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  #11  
Old 01-26-2013, 11:35 PM
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Originally Posted by ThatGirlInGray View Post
I still struggle with determining IF this is the right time for bringing up something negative (Do we have the time and, if needed, privacy to deal with this right now? Do they have the emotional resources to deal with this right now?

Thank you so much. That is exactly what goes through my mind, and trying to balance the need for communication against their ability to absorb and cope with a stressful issue.
Sometimes it seems as though relieving your own stress by adding to someone else's burden is sheer selfishness instead of maturity. I've lost count of how many posts I've read here about how someone is sturggling because their partner told them a truth about the relationship that they didn't want to hear.
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  #12  
Old 01-26-2013, 11:45 PM
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I occasionally use that phrase with the 5 year old. Becuase she gets on a whiney complaint train that is just about complaining.

On the other hand-our general rule at home is like galagirl said, time and place.
There is a time and place (and method) for addressing and discussing topics that aren't "happy/friendly/nice" etc.

There is a book called nonviolent communication.
ALso-check your local college for a class on "interpersonal communication" and see what they list as the curriculum. You may find they have a book or two on the topic. You can usually find those books at Amazon.
Also-Barnes and NOble tends to carry a lot of books that are "educational" so if you go to their website and type in communication or some such-you may find some things. Also-you can go to their stores and ask them where they would have something like that.

I find that using the word "interpersonal" in front of communication tends to help get to what is useful in search engines. And the business models are OFTEN VERY helpful!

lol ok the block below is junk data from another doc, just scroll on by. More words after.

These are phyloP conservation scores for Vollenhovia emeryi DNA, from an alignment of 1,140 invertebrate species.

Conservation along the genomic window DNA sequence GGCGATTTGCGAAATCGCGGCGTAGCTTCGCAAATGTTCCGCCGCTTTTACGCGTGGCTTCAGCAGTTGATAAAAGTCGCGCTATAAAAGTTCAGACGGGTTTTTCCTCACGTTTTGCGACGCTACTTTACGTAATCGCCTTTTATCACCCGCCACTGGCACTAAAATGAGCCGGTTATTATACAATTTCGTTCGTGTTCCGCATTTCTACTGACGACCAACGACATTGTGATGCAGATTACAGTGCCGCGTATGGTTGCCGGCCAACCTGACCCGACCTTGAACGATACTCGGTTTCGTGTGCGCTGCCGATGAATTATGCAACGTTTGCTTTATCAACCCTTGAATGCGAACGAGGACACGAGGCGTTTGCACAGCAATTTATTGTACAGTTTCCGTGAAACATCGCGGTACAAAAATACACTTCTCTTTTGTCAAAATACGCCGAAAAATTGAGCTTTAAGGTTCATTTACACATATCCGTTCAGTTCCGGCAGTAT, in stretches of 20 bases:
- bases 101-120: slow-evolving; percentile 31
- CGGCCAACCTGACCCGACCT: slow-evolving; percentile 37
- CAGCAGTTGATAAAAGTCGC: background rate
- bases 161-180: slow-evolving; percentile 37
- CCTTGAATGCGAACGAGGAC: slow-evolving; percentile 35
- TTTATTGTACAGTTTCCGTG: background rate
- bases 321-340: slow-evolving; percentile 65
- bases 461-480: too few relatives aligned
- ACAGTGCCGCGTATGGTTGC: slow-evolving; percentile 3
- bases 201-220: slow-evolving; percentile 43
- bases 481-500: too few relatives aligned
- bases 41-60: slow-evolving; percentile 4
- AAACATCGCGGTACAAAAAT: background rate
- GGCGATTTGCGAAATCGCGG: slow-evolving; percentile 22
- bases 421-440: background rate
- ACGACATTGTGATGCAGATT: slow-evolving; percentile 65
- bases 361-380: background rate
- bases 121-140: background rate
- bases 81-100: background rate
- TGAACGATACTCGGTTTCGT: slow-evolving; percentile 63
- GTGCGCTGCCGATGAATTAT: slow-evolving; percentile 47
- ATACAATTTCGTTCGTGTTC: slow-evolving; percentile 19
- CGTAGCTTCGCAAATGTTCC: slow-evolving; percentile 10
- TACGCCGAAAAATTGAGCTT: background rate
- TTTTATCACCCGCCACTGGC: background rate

They do a great job promoting communication in the classes aimed for employees.
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  #13  
Old 01-27-2013, 04:52 AM
GalaGirl GalaGirl is offline
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Is your relationship to your girlfriend a one-sided one? Like patient-caregiver?

Because with my Alzheimer dad, that's part of the deal now. One sided. He CANNOT handle certain things and cope. And to expect him to is not realistic. As caregiver mom just no longer expects to have a healthy two-way dynamic. Neither do I.

Another type of needed "one sided" relationship is that of parent-baby. The parents KNOWS they are dealing with another human being who cannot realistically be expected to play ball in a health two-way-street thing because the child is underage... maybe not even able to talk at all yet.

If your relationship is moving to you in caregiver role -- expecting things to get to the one-sided place because your patient is losing skills? It's a hard row to hoe. But there are support groups for caregivers to help deal with caregiver burn out and caregivers getting their own needs met.

If your patient is capable though... the more normal interaction the better.

GG
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  #14  
Old 01-28-2013, 12:51 AM
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My partner's health condition is one of those frustrating ones that swings between flare-ups, where she is very ill and can lose coping skills due to severe malnutrition causing cloudy thinking, and remissions where she can expect a virtually normal quality of life, with just diet restrictions and meds.
It did suddenly occur to me that our being here (if she was always ill) would have looked a bit bizarre.
I have been doing that reading about non-violent communication. It looks very promising, and I will find a way to learn these skills.
Thanks to everyone who reached out to me on this thread and gave me such valuable food for thought. You guys are awesome.
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  #15  
Old 01-28-2013, 02:09 AM
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I've always known that phrase, but mostly thanks to Bambi. I think the movie does a good job of demonstrating the kinds of situations it's really meant for: don't say something mean if it there's no good reason.